For another popular streamer, Tim "Trick2g" Foley, Revlo means more merchandise deals. His viewers earn one GOON buck for watching 10 minutes of his stream, and the first three rewards are codes for 10, 20 and 30 percent off the merchandise in his store, which includes backpacks, mousepads and beanies. Trick2g also has sub-only rewards that are solely available to the people who subscribe to his Twitch channel at a cost of $5 per month.
Revlo makes sense for fans, but it poses some perceived issues for streamers. If viewers can interact with their favorite streamers for free, there's a chance they won't donate as often -- or at all. Trick2g had this exact concern, so Sun ran a case study on his channel to soothe his fears.
"We wanted to prove to him that the money you lose from donations is worth it," Sun says.
As it turns out, Revlo is definitely worthwhile for streamers. On Trick2g's channel, new viewers who used Revlo were 2.1 times more likely to return the following week than non-Revlo users. Existing viewers who started using Revlo spent 48 percent more time watching Trick2g's stream, which translated into more revenue from branded content and advertisements. The sub-only rewards drove more subscriptions his way and the discount codes that he offered through Revlo pushed more people to his store. Overall, the app provided a boost in audience retention, loyalty and direct sales.
Revlo went public earlier in May, but before that, 15,000 broadcasters tried it out in beta form for 5 million unique viewers per month. And there's one notable feature buried within Revlo's userbase -- half of its streamers are male and half are female. Meanwhile, on Twitch, a majority of streamers are men.
Sun sees a huge difference in the way women and men approach streaming, and it might explain Revlo's balanced gender split. In general, men are more antagonistic and women are more welcoming, he says, and since Revlo is a service that encourages interaction, it's well-suited to the warmer female approach. Again, he's speaking in general terms here.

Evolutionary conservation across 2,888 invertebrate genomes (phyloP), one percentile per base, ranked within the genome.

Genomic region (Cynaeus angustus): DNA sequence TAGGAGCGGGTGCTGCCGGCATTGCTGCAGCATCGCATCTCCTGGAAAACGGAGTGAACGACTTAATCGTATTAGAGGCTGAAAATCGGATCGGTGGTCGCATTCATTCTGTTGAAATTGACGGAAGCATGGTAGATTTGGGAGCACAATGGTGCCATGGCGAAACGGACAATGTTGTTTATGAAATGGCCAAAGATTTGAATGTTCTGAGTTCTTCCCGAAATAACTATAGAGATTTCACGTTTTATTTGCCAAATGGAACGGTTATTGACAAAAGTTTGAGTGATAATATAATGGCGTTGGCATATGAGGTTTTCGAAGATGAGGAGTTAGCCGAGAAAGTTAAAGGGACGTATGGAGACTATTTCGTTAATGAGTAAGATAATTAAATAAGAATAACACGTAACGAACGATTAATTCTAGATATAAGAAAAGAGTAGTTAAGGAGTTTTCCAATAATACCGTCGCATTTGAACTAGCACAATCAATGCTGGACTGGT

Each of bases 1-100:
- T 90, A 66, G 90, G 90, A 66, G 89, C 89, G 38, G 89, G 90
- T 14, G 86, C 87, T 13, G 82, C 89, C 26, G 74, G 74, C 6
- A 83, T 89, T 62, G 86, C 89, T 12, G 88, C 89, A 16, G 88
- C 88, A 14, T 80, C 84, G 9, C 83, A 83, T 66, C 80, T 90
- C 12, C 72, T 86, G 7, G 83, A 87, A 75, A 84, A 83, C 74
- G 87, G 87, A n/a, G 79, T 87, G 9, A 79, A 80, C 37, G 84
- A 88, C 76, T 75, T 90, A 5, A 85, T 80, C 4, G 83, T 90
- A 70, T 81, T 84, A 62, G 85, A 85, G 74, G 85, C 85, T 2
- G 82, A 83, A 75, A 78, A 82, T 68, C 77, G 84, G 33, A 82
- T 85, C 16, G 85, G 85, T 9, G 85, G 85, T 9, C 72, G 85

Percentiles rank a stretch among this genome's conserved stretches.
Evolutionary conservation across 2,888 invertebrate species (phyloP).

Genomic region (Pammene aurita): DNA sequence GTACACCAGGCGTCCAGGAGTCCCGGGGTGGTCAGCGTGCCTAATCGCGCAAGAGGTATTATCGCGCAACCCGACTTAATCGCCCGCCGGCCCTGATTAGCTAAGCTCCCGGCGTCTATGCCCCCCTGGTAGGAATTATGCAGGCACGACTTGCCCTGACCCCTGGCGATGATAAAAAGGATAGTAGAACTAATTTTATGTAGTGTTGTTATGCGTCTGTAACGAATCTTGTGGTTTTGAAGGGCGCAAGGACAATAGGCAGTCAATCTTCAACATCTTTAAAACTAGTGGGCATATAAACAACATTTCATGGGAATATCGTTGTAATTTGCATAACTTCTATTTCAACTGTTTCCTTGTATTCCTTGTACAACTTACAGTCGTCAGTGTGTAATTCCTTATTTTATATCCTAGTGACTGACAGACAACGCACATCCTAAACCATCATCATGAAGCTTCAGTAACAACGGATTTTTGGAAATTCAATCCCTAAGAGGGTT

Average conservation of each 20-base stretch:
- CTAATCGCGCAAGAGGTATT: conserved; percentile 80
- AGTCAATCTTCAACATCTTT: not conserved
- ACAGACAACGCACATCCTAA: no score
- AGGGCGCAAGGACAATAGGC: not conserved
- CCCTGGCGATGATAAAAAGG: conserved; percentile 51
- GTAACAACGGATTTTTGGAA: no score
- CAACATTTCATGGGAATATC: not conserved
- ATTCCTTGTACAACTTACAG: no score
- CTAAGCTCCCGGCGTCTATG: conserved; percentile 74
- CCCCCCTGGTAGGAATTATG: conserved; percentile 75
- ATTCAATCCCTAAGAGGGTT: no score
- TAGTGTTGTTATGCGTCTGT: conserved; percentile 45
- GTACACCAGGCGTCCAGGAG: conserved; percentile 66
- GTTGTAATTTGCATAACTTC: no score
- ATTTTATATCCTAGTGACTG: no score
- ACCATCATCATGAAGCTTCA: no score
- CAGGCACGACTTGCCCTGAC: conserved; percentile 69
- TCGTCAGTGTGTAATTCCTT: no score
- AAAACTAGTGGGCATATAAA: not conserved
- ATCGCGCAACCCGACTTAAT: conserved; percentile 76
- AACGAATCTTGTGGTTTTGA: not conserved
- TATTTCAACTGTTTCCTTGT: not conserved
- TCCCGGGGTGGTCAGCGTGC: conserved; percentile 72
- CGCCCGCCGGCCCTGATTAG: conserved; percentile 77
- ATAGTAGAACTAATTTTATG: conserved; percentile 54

"Female streamers are generally more interactive with their community compared to male streamers," Sun says. "I think part of it is because they're just friendlier, I guess. I think there are more personalities on Twitch that are male who are just more -- I don't like using this word -- that are more abrasive and more aggressive than the female streamers. Female streamers are just much better, I think, at building a tight-knit community. They're much more likable. And so their rewards are typically more interactive."
Revlo currently ties into Twitch only, but Sun is working to bring it to YouTube, Twitter, Instagram and other platforms that streamers regularly use. The company just secured $1.12 million in funding, partially from start-up incubator YCombinator and Justin Kan -- the man who founded Twitch.
Kan has moved on since his Twitch days, and he's now a partner at YCombinator and the Group Leader in charge of Revlo. This means Sun and his team will meet with Kan every two weeks for guidance and feedback as they try to grow the app. Simply having Kan on board is already a huge validation of Revlo, Sun says.
Sun has already secured partnerships with major organizations like the Electronic Sports League and he imagines Revlo being used by streamers and companies of all sizes. He thinks mobile is the next big platform for live streaming -- "Look at the number of mobile devices out there versus the number of PCs," he says -- but whatever the industry's future holds, he wants Revlo (AmazeBalls, GOON bucks and all) to be a part of it.
"I think streaming is going to become bigger and bigger in general," Sun says. "I think as we grow and I think as the streaming community grows, there's going to be even more of a craving to be more immersed in the content and actually become a creator while being a consumer."